Phase II involves patients where again safety is paramount followed by proof of concept from an efficacy point of view. Phase III then validates the phase II results in a larger patient population across different sites and countries. If positive this pivotal data is then submitted to regulators for seeking marketing authorisation approval.
Even after approval, testing may continue in the post-marketing environment (phase IV) within the approved label indications. If the drug needs to be tested in a new indication one goes back to doing a phase III trial.
In India, if such innovator drugs have to be marketed they need to have safety and efficacy data in a minimum number of Indian patients. If Indian patients are included during the global clinical development program for the drug it helps in two ways. Eligible Indian patients stand to benefit from the drug at the same time as patients from the rest of the world. This data can then be used to seek expedited approval from the DCGI so that other eligible Indian patients also benefit.
Of course Indian patients are also at risk, as are patients from other parts of the world, which is why such trials are carefully monitored. Selection of the investigator and site, based on specific criteria, is paramount. Training of the investigator and site staff is important. And the close and continuing oversight in the form of monitoring visits, quality checks, and audits. Ethics committees also do their bit of reviewing and approving protocols as well as visiting the sites to ensure there is no oversight. Regulators refer protocols to academic experts before approving the same.
Informed consent is administered as a process. Comprehension is ascertained. It is not a mere signature on a document. The patient can read the information, discuss with the family physician and only then decide on whether to participate. Functionally literate patients can be taken through a Speaking Book so that they understand in their language what it means to participate in a clinical trial.
No payment is made to the patient. The patient is insured. Treatment for any adverse outcome is borne by the sponsor so it’s free of cost for the patient. All investigations and procedures are also done free of cost for the patient.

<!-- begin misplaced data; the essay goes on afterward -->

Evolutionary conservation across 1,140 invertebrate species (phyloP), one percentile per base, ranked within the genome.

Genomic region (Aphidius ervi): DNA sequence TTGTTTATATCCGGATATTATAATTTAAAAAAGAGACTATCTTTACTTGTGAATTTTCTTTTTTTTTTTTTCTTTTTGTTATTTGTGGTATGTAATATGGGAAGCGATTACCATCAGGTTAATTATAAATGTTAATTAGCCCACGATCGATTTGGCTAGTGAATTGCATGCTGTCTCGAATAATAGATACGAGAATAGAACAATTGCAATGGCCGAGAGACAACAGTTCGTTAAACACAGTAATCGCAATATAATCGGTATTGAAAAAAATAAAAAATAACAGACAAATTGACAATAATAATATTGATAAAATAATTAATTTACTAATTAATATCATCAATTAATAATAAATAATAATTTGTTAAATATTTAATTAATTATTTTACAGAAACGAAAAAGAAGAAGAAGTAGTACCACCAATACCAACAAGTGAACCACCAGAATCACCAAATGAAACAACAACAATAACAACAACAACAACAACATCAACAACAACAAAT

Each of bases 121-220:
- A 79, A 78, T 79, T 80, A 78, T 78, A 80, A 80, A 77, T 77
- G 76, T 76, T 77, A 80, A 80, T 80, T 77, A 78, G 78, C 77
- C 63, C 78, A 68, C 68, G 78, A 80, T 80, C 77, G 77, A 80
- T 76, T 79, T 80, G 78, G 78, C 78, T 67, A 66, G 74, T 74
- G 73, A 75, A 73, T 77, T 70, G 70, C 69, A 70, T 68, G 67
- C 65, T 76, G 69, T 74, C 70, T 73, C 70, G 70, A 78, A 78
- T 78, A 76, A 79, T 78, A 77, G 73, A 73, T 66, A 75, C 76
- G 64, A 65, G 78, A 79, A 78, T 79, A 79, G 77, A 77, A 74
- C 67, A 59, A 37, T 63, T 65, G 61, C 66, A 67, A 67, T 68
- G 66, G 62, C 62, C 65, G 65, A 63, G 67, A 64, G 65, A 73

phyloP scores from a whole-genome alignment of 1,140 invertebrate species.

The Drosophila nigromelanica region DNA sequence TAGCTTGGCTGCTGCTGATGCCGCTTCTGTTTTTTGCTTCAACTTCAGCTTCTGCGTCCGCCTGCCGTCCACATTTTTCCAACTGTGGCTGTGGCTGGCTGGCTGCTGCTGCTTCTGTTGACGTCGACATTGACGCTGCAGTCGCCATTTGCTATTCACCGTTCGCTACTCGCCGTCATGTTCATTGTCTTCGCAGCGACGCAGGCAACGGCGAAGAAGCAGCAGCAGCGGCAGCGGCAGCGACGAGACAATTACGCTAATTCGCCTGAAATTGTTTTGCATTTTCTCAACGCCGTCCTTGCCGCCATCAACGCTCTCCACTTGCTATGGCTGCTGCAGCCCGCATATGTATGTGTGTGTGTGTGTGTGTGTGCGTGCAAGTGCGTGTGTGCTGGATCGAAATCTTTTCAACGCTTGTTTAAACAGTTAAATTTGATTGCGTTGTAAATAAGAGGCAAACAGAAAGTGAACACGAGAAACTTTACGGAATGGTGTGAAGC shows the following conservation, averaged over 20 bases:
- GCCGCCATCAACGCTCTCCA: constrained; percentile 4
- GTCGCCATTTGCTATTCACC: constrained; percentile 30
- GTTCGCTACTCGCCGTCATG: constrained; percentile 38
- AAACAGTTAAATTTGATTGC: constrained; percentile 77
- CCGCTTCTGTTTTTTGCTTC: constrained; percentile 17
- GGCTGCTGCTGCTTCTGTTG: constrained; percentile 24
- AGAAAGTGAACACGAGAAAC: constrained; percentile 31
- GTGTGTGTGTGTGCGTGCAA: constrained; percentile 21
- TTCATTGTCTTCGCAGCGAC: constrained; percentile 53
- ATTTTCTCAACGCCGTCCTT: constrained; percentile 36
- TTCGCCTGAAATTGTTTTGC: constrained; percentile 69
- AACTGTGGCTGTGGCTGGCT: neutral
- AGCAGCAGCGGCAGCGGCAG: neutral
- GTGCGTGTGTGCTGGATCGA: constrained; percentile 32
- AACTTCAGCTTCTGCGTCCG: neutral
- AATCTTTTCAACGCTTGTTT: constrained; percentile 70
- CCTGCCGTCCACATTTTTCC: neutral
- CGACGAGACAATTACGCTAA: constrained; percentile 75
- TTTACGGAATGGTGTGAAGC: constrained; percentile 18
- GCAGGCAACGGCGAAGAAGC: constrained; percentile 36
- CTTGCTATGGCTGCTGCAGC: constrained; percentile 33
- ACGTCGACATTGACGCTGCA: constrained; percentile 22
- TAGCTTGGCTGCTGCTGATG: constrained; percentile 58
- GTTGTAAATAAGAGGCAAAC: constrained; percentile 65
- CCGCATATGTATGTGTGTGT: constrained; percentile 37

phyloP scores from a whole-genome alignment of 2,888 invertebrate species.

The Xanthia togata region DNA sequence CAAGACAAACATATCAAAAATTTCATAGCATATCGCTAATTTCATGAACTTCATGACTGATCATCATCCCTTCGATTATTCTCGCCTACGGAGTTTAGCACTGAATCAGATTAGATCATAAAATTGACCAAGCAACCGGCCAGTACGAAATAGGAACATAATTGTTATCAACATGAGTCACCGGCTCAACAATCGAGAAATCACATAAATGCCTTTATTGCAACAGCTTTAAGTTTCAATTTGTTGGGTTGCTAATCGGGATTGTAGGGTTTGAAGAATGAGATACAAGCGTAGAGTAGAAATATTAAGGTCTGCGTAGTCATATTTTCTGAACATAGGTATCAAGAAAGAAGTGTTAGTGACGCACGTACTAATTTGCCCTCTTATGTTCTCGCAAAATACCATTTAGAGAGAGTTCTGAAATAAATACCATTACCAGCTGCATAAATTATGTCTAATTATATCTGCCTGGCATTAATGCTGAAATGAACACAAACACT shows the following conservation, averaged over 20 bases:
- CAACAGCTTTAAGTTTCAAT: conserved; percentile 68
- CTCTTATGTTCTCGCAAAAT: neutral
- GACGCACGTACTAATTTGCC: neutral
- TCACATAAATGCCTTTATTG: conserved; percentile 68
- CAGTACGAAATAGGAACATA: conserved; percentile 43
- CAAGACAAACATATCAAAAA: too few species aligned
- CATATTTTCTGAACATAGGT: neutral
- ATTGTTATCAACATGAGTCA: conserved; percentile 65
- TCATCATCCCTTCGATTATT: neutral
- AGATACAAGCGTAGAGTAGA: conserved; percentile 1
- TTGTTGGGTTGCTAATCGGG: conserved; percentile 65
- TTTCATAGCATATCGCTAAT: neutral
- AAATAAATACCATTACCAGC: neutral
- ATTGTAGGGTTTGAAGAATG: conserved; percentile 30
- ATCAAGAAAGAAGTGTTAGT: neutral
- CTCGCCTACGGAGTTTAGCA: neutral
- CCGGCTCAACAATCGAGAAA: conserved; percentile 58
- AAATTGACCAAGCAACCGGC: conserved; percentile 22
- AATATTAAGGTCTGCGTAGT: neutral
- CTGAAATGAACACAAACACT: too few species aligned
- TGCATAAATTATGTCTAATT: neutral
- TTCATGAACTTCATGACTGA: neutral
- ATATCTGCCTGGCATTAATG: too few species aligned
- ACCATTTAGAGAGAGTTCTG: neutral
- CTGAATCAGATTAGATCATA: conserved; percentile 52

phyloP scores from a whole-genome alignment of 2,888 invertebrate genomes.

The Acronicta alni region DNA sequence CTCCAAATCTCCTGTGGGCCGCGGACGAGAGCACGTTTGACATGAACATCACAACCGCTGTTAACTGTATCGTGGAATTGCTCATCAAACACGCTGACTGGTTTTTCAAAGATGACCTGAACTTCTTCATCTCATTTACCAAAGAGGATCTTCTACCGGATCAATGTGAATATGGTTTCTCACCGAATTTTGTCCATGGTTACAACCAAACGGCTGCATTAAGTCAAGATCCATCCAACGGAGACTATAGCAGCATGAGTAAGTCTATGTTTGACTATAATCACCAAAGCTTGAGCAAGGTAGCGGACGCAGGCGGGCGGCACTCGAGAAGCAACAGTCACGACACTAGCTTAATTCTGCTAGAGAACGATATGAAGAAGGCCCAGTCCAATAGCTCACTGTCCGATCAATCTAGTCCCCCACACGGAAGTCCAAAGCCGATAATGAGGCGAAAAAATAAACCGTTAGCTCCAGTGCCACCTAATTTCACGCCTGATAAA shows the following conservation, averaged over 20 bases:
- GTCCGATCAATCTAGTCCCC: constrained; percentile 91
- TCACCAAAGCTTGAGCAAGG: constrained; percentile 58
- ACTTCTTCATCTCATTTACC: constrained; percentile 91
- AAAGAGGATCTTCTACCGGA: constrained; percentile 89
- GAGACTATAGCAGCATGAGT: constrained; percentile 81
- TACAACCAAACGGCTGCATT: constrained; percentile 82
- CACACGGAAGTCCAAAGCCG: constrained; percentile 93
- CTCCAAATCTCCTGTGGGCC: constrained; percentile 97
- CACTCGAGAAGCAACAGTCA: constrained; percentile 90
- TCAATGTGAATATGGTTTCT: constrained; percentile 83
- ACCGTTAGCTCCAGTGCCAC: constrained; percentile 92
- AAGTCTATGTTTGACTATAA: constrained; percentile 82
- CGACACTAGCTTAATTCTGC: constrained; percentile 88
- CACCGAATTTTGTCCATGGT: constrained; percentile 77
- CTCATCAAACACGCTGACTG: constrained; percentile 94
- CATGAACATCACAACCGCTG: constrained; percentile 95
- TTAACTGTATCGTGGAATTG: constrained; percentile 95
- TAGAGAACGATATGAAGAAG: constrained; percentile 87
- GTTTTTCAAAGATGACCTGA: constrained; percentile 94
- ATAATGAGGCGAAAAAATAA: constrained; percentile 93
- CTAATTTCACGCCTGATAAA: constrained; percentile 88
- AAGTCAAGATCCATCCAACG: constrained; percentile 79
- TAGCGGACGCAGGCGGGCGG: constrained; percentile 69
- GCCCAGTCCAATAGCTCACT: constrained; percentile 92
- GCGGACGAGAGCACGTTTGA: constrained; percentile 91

Compensation is also done in cases where the investigator and ethics committee decide that the serious adverse event is related to the study or drug. Serious adverse events are reported to the regulator, ethics committee and other investigators in a timely manner.
Study-related high end equipment is often donated to the site so that other patients can benefit. In some trials, e.g., in cancer the patient may receive drug free of cost for life. So often the patient may have died if he had not been a part of this trial. He would not have been able to see his grand children graduate or get married if he was not part of the trial. The extra lease of life means a lot to the patient and relatives.
So what if trials don’t happen in India? We won’t get new drugs. Our health statistics won’t improve. The world would have moved on. India will lag behind. Our doctors may continue to go abroad in greater numbers and the brain drain may cripple us. Indian patients too would go abroad in search of cure or alleviation, reversing the current medical tourism. Indigenous innovation may dry up. Is this progress or “congress” or regress?
There is no question. If clinical trials don’t happen in India, disease will advance. And will adversely impact the health of the economy. Old is gold but in such cases a few new advances will always add to the glitter. Your only hope to get better may be stuck in the queue. This is just my view.
This is a guest post by Dr. Viraj Suvarna. It is a part of a series of posts on the state of clinical trials in India. Dr. Suvarna writes here in his personal capacity and not as an employee of Boehringer Ingelheim India Private Limited where he serves as Medical Director.